Our Vision

Our vision is to promote scientific research into the rock art of the Kimberley and, in conjunction with the Indigenous people of the region, ensure it is preserved and recognised for its national and international significance.

What we do

KFA researches, preserves and promotes the rock art of the Kimberley.

We fund research and we also initiate research centred on Kimberley rock art. We support a broad range of scientists from the fields of archaeology, geology, palynology and related areas who work with Aboriginal communities to uncover Australia’s earliest settlement history.

Why we do it

  • Because Kimberley rock art is one the largest figurative bodies of art to survive anywhere on the planet…. and yet little is known about it.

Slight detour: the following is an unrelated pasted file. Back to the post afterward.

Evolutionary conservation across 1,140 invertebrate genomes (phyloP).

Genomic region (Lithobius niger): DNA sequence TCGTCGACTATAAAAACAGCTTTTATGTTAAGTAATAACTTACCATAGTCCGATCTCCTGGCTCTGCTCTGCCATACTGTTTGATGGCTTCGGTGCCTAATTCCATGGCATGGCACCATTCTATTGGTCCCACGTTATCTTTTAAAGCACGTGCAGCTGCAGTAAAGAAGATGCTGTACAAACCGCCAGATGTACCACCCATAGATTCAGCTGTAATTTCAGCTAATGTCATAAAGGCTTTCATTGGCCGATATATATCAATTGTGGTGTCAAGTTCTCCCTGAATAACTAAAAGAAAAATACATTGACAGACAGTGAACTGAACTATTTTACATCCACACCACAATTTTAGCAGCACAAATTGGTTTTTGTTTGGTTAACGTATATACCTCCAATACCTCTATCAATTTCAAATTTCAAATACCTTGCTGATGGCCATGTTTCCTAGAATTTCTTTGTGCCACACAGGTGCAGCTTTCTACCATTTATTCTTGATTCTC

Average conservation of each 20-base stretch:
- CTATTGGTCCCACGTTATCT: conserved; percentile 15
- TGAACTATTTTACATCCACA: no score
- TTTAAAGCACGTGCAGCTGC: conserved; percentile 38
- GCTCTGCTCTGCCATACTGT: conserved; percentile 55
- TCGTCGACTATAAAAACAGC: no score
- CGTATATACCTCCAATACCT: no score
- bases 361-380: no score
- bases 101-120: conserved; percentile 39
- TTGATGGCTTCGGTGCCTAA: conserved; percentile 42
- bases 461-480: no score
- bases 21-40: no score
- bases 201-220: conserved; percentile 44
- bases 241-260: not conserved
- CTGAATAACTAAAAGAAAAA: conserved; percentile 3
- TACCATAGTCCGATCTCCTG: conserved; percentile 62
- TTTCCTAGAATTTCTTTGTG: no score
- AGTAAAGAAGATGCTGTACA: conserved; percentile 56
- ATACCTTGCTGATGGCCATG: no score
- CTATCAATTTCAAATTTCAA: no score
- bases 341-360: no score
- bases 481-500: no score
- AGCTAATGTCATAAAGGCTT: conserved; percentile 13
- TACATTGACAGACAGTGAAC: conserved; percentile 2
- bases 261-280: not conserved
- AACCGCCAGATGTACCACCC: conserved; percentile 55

• Because the story of Australia’s earliest settlement history should be known.
  • Because Kimberley rock art may be as old as, or older, than the rock art found in the caves of Spain and France, examples of which are considered to be the world’s oldest representation of human artistic expression and culture.

KFA raises and allocates funds with the following aims:

  • To foster scientific research into the rock art and its chronological, cultural, ecological and climatic contexts;
  • To collaborate and share knowledge with Indigenous groups, the public, academic institutions, and museums;
  • To actively promote research outcomes to ensure the broadest possible appreciation of the national and international significance of Kimberley rock art;
  • To encourage protection and preservation of Kimberley rock art;
  • To closely involve local Indigenous people in field research and training;
  • To encourage new young scientists into these fields of research.


John-Paul-Karadada Rock Art training camp

John-Paul-Karadada Rock Art training camp


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